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Posted July 16, 2020 by Ry Marcattilio-...

For the ninth episode of our special podcast series “Why NC Broadband Matters,” Christopher talks with Doug Dawson, President of CCG Consulting. Doug is a veteran advisor to small public and private telecommunications carriers and an experienced, thoughtful voice in the broadband space. During their discussion, Christopher and Doug give the various levels of government across the United States a report card for their connectivity efforts during the pandemic, and talk about how the coronavirus has brought into focus the two digital divides facing our communities today. They consider what the broadband gap looks like between rural and urban areas, and the problem of adoption versus access for North Carolina communities facing obstacles to high quality Internet access.

Christopher and Doug also talk about whether SpaceX or other satellite providers are a solution to North Carolina’s rural broadband challenge, which leads them to reflect on the problem of the FCC’s current minimum broadband speed definition as a baseline for disbursing funds to providers connecting communities over the next ten years.

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We produced this episode and the “Why NC Broadband Matters” series in partnership with NC Broadband Matters, a nonprofit organization advocating for better connectivity across North Carolina.

This show is 37 minutes long and can be played on this page or via iTunes or with the tool of your choice using this feed, at the Community Broadband Bits page, or at the NC Broadband Matters page. We encourage you to check out other "Why NC Broadband Matters" content at the podcast feed so you don't miss future bonus content that may not appear in the Community...

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Posted June 2, 2020 by Ry Marcattilio-...

This week on the Community Broadband Bits podcast, Christopher talks to Tanna Greathouse, a Boone, North Carolina, resident operating an online business, Your Favorite Assistant, from home. Tanna shares her struggle with the lack of connectivity options in the area and what it means to have to sign up for three expensive, overlapping services — DSL, satellite, and mobile — for unreliable, slow, and high-latency Internet connections.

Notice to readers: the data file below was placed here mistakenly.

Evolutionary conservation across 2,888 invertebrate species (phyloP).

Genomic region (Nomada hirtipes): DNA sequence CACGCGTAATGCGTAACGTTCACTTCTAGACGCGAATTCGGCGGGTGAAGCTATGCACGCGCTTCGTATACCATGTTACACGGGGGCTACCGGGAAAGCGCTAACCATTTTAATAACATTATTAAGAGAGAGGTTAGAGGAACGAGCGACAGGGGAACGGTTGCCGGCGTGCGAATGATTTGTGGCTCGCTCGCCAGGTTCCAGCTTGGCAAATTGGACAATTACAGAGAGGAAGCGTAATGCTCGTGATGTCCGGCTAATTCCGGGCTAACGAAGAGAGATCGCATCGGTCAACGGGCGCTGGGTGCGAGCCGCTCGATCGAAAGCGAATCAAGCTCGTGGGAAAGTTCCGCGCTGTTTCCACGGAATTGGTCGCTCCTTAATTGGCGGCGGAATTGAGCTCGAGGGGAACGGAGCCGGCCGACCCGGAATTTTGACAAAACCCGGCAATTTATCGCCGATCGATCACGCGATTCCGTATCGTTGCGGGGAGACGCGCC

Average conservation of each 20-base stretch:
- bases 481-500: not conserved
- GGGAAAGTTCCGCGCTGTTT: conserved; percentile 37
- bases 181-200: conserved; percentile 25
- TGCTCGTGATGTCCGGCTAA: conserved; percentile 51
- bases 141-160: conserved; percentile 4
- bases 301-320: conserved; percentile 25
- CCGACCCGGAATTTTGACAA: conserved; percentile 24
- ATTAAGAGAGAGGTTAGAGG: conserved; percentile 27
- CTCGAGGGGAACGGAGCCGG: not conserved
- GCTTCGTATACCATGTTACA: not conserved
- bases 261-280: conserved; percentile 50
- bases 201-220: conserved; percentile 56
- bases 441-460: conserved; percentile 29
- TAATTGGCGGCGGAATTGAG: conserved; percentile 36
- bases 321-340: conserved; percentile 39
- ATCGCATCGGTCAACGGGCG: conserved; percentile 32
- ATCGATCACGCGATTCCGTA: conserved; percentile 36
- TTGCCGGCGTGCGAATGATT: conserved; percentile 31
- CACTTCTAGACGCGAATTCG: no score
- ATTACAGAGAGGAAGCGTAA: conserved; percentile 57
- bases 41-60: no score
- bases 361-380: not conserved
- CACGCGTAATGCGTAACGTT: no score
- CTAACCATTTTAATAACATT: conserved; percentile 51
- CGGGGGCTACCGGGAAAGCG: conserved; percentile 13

Tanna and Christopher talk about the struggle to perform even basic cloud-based productivity work and how this struggle has been amplified by the coronavirus pandemic. They talk about what things might look like if there were more local Internet choice and how the rise of telework will likely change how large and small businesses operate in the future.

We’ve covered North Carolina’s efforts at local Internet choice many times before. Find our “Why NC Broadband Matters” podcast series, co-produced with NC Broadband Matters, on the Community Broadband Bits podcast index. Episode topics include the homework gap,...

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Posted May 28, 2020 by Katie Kienbaum

For the eighth episode of our special podcast series “Why NC Broadband Matters,” Christopher and his guests, Catharine Rice and Jack Cozort, continue their conversation on HB 129, North Carolina’s restrictive law that prevents local governments from investing in broadband infrastructure. The first half of their discussion focused on the years leading up to the passage of HB 129 in 2011. Today, Christopher, Catharine, and Jack talk about the bill itself, the influence of the telecom industry over the state legislature, and how HB 129 has impacted connectivity in North Carolina.